Patta, aka: Paṭṭa; 3 Definition(s)
Patta means something in Buddhism, Pali, Hinduism, Sanskrit. If you want to know the exact meaning, history, etymology or English translation of this term then check out the descriptions on this page. Add your comment or reference to a book if you want to contribute to this summary article.
Paṭṭa (पट्ट).—A plate or cloth or other substance to be presented with prescribed mantras as gift during an eclipse.*
- * Matsya-purāṇa 67. 21.
The Purāṇas (पुराण, purana) refers to Sanskrit literature preserving ancient India’s vast cultural history, including historical legends, religious ceremonies, various arts and sciences. The eighteen mahāpurāṇas total over 400,000 ślokas (metrical couplets) and date to at least several centuries BCE.
Paṭṭa, (cp. late Sk. paṭṭa, doubtful etym. ) 1. slab, tablet, plate, in cpds. ayo° iron plate A. IV, 130, 131; J. IV, 7 (suvaṇṇa°); PvA. 43 (ayomaya°); loha° brass plate PvA. 44; silā° stone slab J. I, 59 etc. When written on, it is placed into a casket (mañjūsā) J. II, 36; IV, 335. ‹-› 2. a bandage, strip (of cloth) Vv 3341 (āyoga°)=VvA. 142.—3. fine cloth, woven silk, cotton cloth, turban (-cloth) Vin. II, 266 (dussa°=setavattha-paṭṭa &Bacute; dhgh, see Vin. Texts III, 341); S. II, 102 (id.) J. I, 62 (sumana° cloth with a jasmine pattern); VI, 191 (°sāṭaka), 370 (nāḷi°); KhA 51 (°bandhana); DA. I, 87 (āmilāka); DhA. I, 395 (°vattha); II, 42 (rajata°).—dupaṭṭa “double” cloth, see under dvi B II. (Page 402)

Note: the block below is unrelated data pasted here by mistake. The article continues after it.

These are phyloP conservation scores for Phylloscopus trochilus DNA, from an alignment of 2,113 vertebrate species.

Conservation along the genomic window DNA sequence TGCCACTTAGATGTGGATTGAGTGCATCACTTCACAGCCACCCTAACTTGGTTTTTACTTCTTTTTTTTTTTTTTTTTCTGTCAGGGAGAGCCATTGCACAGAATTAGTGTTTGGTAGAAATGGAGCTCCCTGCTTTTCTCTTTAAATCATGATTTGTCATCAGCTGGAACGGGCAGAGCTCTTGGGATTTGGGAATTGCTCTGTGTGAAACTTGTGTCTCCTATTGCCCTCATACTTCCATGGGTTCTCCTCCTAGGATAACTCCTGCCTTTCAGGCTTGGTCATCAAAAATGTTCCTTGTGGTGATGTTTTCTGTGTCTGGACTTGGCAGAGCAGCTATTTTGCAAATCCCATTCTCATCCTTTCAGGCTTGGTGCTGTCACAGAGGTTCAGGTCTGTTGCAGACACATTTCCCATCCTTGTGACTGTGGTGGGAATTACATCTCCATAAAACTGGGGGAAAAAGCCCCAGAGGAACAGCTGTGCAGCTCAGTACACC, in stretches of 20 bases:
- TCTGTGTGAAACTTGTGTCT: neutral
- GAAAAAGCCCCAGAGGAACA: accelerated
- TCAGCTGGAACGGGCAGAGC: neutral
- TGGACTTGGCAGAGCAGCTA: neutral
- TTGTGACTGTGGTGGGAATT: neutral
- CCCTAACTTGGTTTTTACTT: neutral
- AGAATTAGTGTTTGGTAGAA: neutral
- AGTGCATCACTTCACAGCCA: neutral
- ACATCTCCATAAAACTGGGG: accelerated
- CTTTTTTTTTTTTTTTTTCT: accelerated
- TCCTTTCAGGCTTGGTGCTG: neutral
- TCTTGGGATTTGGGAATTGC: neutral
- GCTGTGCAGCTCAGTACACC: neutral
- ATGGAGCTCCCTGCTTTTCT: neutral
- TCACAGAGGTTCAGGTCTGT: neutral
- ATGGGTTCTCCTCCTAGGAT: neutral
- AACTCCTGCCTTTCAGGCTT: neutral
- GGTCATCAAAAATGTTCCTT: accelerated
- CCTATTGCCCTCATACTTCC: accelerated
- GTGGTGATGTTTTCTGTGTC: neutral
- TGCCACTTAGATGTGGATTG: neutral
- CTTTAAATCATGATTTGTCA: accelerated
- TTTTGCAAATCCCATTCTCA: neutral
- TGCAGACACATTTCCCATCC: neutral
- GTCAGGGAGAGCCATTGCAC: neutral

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1) Patta, 4 at Dpvs XI. 18 for pattin or pattika, foot-man, infantry. (Page 406)
2) Patta, 3 (pp. of pāpuṇāti) obtained, attained, got, reached (pass. & med.) Sn. 55, 138, 478, 517, 542, 992; Dh. 134 (nibbānaṃ) 423; J. I, 255 (vināsaṃ); IV, 139 (samuddaṃ); PvA. 4 (anayavyasanaṃ), 5 (sīsacchedaṃ), 71 (manussabhāvaṃ). Very frequent as —° and in meaning equal to finite verb or other phrase, when spelling °ppatta is restored (Sk. prāpta), e.g. ummādappatta out of mind PvA. 6; jara° old J. III, 394; dukkha° afflicted with pain J. VI, 336; domanassa° dejected J. II, 155; patti° attained one’s (possible) share It. 32; bala° (become) strong D. II, 157; vaya° (become) old, come of age J. II, 421 (+soḷasa-vassa-kāle); PvA. 68; somanassa° pleased J. III, 74; haritu° covered with green M. I, 343; J. I, 50, 399. Also as °-, but less frequent, meaning often equal to prep. “with, ” “after, ” etc., as pattâbhiseka after consecration DhA. IV, 84; SnA 484; pattuṇṇa with wool SnA 263; °dhamma mastering the Dh. Vin. I, 16; the same at DhA. IV, 200 in meaning of patti°, i.e. “merit attained”; °mānasa (?) It. 76 (v. l. satta°); °sambodhi It. 97 (v. l. satta°).—Opp. appatta not obtained (see also patti 2), i.e. without Dh. 272 (cp. DhA. III, 58); Pug. 51 (°pānabhojana, so read for appanna°).—Cp. sam (Page 406)